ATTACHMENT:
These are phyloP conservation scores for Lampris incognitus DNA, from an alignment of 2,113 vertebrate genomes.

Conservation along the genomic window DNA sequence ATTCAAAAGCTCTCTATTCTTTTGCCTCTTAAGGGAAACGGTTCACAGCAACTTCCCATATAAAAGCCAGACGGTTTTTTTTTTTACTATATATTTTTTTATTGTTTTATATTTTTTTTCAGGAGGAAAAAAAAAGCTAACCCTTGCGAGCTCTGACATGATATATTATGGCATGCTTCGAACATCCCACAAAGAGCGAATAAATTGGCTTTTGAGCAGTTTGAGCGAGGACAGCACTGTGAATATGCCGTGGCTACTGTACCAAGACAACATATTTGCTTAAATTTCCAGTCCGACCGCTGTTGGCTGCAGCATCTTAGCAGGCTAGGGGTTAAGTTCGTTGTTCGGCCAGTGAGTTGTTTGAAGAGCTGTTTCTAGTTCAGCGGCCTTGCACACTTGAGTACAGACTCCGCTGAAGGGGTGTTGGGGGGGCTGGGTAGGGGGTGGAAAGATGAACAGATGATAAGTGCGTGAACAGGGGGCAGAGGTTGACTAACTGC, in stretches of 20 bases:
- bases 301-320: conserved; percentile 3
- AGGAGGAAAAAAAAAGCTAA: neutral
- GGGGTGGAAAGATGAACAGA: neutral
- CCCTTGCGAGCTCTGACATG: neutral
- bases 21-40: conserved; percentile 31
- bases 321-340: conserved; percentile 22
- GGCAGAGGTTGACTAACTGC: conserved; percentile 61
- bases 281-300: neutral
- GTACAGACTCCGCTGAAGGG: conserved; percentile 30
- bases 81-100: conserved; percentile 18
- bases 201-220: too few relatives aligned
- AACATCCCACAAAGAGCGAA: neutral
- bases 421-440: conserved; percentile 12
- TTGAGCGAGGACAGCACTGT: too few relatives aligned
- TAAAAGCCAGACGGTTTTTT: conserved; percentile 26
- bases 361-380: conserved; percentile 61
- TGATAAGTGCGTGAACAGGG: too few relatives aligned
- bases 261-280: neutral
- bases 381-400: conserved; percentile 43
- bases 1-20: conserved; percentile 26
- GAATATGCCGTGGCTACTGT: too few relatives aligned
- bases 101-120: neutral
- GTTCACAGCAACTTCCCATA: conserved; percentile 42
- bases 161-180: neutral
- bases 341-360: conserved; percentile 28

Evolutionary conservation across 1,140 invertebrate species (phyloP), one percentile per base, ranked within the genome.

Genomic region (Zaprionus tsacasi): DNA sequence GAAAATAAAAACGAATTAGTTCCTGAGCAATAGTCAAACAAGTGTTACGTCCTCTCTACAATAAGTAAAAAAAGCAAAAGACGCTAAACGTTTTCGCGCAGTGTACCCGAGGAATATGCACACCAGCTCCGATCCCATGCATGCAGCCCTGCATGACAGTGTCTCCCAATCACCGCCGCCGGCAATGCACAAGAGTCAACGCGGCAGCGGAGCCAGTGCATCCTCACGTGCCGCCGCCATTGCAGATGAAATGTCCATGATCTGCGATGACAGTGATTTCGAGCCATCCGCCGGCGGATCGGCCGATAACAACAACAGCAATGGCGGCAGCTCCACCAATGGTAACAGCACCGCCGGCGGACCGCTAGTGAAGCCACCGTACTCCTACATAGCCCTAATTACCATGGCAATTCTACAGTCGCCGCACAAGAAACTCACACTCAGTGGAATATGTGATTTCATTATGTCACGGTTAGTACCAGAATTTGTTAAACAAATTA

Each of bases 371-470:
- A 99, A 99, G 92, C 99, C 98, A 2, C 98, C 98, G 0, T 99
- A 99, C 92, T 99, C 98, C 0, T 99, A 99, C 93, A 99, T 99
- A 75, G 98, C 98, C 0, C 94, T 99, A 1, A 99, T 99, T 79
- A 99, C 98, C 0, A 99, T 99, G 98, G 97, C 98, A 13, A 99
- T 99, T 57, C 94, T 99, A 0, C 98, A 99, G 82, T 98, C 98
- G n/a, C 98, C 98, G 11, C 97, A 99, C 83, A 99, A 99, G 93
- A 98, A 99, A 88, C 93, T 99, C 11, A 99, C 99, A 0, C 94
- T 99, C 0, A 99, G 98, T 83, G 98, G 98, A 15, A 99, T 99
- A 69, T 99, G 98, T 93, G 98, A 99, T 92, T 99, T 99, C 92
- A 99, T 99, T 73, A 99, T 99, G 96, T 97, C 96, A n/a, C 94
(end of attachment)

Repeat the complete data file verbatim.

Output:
These are phyloP conservation scores for Lampris incognitus DNA, from an alignment of 2,113 vertebrate genomes.

Conservation along the genomic window DNA sequence ATTCAAAAGCTCTCTATTCTTTTGCCTCTTAAGGGAAACGGTTCACAGCAACTTCCCATATAAAAGCCAGACGGTTTTTTTTTTTACTATATATTTTTTTATTGTTTTATATTTTTTTTCAGGAGGAAAAAAAAAGCTAACCCTTGCGAGCTCTGACATGATATATTATGGCATGCTTCGAACATCCCACAAAGAGCGAATAAATTGGCTTTTGAGCAGTTTGAGCGAGGACAGCACTGTGAATATGCCGTGGCTACTGTACCAAGACAACATATTTGCTTAAATTTCCAGTCCGACCGCTGTTGGCTGCAGCATCTTAGCAGGCTAGGGGTTAAGTTCGTTGTTCGGCCAGTGAGTTGTTTGAAGAGCTGTTTCTAGTTCAGCGGCCTTGCACACTTGAGTACAGACTCCGCTGAAGGGGTGTTGGGGGGGCTGGGTAGGGGGTGGAAAGATGAACAGATGATAAGTGCGTGAACAGGGGGCAGAGGTTGACTAACTGC, in stretches of 20 bases:
- bases 301-320: conserved; percentile 3
- AGGAGGAAAAAAAAAGCTAA: neutral
- GGGGTGGAAAGATGAACAGA: neutral
- CCCTTGCGAGCTCTGACATG: neutral
- bases 21-40: conserved; percentile 31
- bases 321-340: conserved; percentile 22
- GGCAGAGGTTGACTAACTGC: conserved; percentile 61
- bases 281-300: neutral
- GTACAGACTCCGCTGAAGGG: conserved; percentile 30
- bases 81-100: conserved; percentile 18
- bases 201-220: too few relatives aligned
- AACATCCCACAAAGAGCGAA: neutral
- bases 421-440: conserved; percentile 12
- TTGAGCGAGGACAGCACTGT: too few relatives aligned
- TAAAAGCCAGACGGTTTTTT: conserved; percentile 26
- bases 361-380: conserved; percentile 61
- TGATAAGTGCGTGAACAGGG: too few relatives aligned
- bases 261-280: neutral
- bases 381-400: conserved; percentile 43
- bases 1-20: conserved; percentile 26
- GAATATGCCGTGGCTACTGT: too few relatives aligned
- bases 101-120: neutral
- GTTCACAGCAACTTCCCATA: conserved; percentile 42
- bases 161-180: neutral
- bases 341-360: conserved; percentile 28

Evolutionary conservation across 1,140 invertebrate species (phyloP), one percentile per base, ranked within the genome.

Genomic region (Zaprionus tsacasi): DNA sequence GAAAATAAAAACGAATTAGTTCCTGAGCAATAGTCAAACAAGTGTTACGTCCTCTCTACAATAAGTAAAAAAAGCAAAAGACGCTAAACGTTTTCGCGCAGTGTACCCGAGGAATATGCACACCAGCTCCGATCCCATGCATGCAGCCCTGCATGACAGTGTCTCCCAATCACCGCCGCCGGCAATGCACAAGAGTCAACGCGGCAGCGGAGCCAGTGCATCCTCACGTGCCGCCGCCATTGCAGATGAAATGTCCATGATCTGCGATGACAGTGATTTCGAGCCATCCGCCGGCGGATCGGCCGATAACAACAACAGCAATGGCGGCAGCTCCACCAATGGTAACAGCACCGCCGGCGGACCGCTAGTGAAGCCACCGTACTCCTACATAGCCCTAATTACCATGGCAATTCTACAGTCGCCGCACAAGAAACTCACACTCAGTGGAATATGTGATTTCATTATGTCACGGTTAGTACCAGAATTTGTTAAACAAATTA

Each of bases 371-470:
- A 99, A 99, G 92, C 99, C 98, A 2, C 98, C 98, G 0, T 99
- A 99, C 92, T 99, C 98, C 0, T 99, A 99, C 93, A 99, T 99
- A 75, G 98, C 98, C 0, C 94, T 99, A 1, A 99, T 99, T 79
- A 99, C 98, C 0, A 99, T 99, G 98, G 97, C 98, A 13, A 99
- T 99, T 57, C 94, T 99, A 0, C 98, A 99, G 82, T 98, C 98
- G n/a, C 98, C 98, G 11, C 97, A 99, C 83, A 99, A 99, G 93
- A 98, A 99, A 88, C 93, T 99, C 11, A 99, C 99, A 0, C 94
- T 99, C 0, A 99, G 98, T 83, G 98, G 98, A 15, A 99, T 99
- A 69, T 99, G 98, T 93, G 98, A 99, T 92, T 99, T 99, C 92
- A 99, T 99, T 73, A 99, T 99, G 96, T 97, C 96, A n/a, C 94